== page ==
(I do not consider myself a parenting expert, and I generally don't want to say "this is how you should do things!"  But this particular case is a big whomping exception to that.)

I'm not saying you can't/shouldn't be spontaneous-- that's nuts.  Elle gets a late bedtime or an on-the-go meal every so often.  (Note that I do not mess with The Nap.  Never mess with The Nap, man.  Never.  Unless you are CRAZY and have a DEATH WISH.)  But I strongly believe that young children, with their limited capacity to understand their world and even more limited capacity to control it, respond best to a home life that is structured and predictable.  They may not want a bath, but the fact that a bath is part of their evening routine (most nights, anyway-- ahem.  Don't judge me!) is comforting, understandable, and helps them feel safe.

Most moms I know, and parents I've known, embrace this.  After all, having your child(ren) on a routine means your own life is easier to manage; if you know they go to bed at 8, you know that by 8:15 (hopefully) you can pay your bills or wash your kitchen floor or relax and watch some TV.  But I know at least one family that has never had their daughter on a routine, and while she's a sweet, bright little girl, she is also a holy friggin' terror.  Elle can have some truly monumental meltdowns, but this girl's put Elle's to shame.

I understand the need to continue living as you lived pre-baby, but that's not always possible.  Or wise.

And I think what it's important to remember is that it is not always going to be like this.  Routine will not always rule the world.  You will not always be a slave to The Nap.  You will not always have to worry about getting home in time to do a quickie version of the bedtime routine, in hopes that you are able to do this before your child becomes so overtired that sleep is only a mirage.  You will not always have to have a baggie of Cheerios in your bag or a sippy of water in your tote, because eventually your child will be old enough to say they're hungry or thirsty (not demonstrate it with a meltdown) and you can grab them a bottle of water and let them know you'll eat when you get home.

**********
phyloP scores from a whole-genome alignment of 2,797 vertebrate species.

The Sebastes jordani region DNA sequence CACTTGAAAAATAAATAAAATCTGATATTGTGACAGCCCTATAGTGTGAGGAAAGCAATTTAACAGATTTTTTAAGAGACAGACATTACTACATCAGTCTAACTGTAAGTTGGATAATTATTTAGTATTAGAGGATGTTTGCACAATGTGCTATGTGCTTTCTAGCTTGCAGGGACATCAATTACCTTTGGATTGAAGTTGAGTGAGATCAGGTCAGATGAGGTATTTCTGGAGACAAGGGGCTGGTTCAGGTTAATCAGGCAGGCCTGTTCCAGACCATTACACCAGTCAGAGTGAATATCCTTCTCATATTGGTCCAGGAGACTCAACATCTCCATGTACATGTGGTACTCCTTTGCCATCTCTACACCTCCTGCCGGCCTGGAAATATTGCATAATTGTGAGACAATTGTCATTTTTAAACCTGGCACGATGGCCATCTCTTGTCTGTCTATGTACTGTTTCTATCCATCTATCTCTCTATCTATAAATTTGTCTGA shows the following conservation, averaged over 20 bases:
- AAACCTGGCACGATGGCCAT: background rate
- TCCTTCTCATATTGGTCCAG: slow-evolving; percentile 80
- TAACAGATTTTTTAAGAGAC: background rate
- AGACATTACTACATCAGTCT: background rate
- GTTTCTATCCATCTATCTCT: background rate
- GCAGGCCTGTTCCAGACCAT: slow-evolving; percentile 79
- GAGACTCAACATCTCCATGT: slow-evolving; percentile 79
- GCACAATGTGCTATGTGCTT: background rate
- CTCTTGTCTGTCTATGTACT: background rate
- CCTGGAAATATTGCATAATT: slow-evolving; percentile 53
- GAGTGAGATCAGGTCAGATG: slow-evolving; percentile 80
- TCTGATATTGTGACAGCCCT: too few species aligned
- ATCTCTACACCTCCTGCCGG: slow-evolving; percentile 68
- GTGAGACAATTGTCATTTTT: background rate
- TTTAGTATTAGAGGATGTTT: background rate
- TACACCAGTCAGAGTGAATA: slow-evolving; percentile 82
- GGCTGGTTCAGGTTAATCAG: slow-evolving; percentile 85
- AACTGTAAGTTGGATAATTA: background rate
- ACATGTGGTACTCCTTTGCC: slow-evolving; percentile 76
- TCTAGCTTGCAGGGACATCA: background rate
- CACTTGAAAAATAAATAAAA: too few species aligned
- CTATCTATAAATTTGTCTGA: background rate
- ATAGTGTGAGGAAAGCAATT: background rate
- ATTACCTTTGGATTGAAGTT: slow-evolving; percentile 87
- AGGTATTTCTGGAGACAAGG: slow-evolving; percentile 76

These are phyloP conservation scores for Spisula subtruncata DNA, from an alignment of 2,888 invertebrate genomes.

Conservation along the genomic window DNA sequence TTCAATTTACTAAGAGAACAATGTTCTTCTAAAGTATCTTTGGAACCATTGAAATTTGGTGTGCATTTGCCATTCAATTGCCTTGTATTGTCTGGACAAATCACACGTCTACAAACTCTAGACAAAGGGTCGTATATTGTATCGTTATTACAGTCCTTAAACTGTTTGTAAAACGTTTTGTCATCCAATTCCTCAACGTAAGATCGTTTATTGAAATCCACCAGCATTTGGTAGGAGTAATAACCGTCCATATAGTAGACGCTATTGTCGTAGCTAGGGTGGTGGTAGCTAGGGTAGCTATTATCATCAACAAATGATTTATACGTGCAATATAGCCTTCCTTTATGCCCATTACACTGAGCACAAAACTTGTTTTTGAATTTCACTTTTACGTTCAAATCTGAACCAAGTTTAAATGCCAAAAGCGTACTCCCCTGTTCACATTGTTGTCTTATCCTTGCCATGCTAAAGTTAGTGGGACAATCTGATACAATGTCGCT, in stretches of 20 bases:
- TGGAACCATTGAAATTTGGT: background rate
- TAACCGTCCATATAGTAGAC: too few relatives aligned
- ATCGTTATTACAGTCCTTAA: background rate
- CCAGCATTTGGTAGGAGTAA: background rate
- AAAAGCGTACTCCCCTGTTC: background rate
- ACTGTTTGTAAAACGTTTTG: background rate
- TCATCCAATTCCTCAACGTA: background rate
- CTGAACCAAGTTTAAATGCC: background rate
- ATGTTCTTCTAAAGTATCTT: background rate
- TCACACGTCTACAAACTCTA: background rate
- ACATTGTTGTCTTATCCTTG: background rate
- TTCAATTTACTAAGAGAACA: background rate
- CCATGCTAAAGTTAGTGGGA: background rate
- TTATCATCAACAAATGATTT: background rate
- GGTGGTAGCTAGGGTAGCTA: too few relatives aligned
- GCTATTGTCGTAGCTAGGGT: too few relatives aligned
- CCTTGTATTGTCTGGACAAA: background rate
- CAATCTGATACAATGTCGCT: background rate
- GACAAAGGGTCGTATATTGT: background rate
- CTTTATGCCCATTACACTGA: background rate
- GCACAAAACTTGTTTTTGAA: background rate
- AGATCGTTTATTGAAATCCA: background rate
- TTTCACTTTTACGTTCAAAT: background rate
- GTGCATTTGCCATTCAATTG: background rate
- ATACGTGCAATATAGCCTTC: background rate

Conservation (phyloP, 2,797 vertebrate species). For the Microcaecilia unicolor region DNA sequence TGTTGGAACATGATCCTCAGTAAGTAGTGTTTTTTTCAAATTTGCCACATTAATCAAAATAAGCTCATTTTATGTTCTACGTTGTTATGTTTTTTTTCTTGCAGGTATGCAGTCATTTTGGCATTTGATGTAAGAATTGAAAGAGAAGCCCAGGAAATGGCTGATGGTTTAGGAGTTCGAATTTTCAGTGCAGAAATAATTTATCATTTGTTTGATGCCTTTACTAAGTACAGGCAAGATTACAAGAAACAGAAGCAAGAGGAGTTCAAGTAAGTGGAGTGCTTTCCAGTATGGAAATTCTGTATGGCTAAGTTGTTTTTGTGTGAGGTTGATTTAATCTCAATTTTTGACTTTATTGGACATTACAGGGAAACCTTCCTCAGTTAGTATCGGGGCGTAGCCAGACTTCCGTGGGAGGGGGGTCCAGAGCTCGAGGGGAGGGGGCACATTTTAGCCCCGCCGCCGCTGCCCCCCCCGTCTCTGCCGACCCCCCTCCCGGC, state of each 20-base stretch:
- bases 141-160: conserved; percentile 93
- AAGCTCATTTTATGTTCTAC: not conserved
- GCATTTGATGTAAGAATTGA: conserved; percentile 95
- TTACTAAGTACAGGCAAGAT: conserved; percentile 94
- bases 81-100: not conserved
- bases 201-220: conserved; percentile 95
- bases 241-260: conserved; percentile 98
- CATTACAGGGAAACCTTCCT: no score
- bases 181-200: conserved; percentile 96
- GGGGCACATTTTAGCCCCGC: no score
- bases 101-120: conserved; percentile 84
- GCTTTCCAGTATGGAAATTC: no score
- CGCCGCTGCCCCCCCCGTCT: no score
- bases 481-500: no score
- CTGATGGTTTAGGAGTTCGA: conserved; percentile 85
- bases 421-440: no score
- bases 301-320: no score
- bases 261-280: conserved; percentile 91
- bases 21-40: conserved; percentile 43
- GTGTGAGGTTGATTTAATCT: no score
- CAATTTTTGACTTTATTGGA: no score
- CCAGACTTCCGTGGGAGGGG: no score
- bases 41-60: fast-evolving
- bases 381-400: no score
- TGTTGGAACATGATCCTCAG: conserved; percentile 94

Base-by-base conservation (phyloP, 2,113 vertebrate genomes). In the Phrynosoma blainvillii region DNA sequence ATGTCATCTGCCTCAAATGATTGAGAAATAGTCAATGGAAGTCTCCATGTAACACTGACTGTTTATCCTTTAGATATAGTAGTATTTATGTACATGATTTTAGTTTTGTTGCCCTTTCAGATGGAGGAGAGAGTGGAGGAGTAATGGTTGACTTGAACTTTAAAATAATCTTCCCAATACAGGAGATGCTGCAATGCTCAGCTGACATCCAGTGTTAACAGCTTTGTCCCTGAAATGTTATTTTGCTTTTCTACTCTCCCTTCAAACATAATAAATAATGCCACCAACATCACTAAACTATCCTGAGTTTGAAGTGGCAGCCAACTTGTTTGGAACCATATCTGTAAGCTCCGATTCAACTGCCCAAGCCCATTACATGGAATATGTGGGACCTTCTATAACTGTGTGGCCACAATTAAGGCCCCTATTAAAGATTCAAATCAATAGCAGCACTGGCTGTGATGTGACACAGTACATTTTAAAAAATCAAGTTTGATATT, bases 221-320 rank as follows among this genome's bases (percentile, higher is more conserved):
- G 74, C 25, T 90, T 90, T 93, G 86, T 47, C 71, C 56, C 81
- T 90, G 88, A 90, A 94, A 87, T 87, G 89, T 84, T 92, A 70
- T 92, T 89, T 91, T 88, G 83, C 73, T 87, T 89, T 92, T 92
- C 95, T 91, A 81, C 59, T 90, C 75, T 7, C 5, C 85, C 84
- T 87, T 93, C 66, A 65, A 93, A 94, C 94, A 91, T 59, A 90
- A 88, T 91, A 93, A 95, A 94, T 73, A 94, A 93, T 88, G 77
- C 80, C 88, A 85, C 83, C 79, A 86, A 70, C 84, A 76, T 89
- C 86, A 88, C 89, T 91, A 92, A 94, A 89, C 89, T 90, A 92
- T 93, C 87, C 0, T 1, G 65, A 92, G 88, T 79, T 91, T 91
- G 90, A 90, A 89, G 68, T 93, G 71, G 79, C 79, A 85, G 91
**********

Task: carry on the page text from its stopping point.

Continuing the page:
The challenges associated with a small child are, fortunately, temporary.  I know they give way to new challenges, of course.

But for now, in my house I suck it up and get Elle by her regular bedtime as much as I can.  In the long run, it's best for everyone.

Monday, June 4, 2012

My life

I was talking to a co-worker today, and we somehow got on the topic of parenting.  "I wish," she said, "that someone had just told me that I was going to be tired all the time."

I know this isn't the most profound statement ever made about parenting, but it just rang true somehow in a very real way.  I can take all the "me time" I want, I can have friends watch Elle to give me a break, I can do everything to take care of myself.  No matter what, I'm pretty much tired all the time, deep down in my bones.

I am not saying this to complain, either.  I'm saying this like I might say that it's raining right now, or that I love brightly colored shoes.  It's just a fact.  A fact of life.  Of my life, like my terrible curly hair or my poor vision or my pink-painted toenails.

This is my life.  It's a good life.  It is not where I expected to be, no.  But it is where I want to be right now.

Even if I am always tired.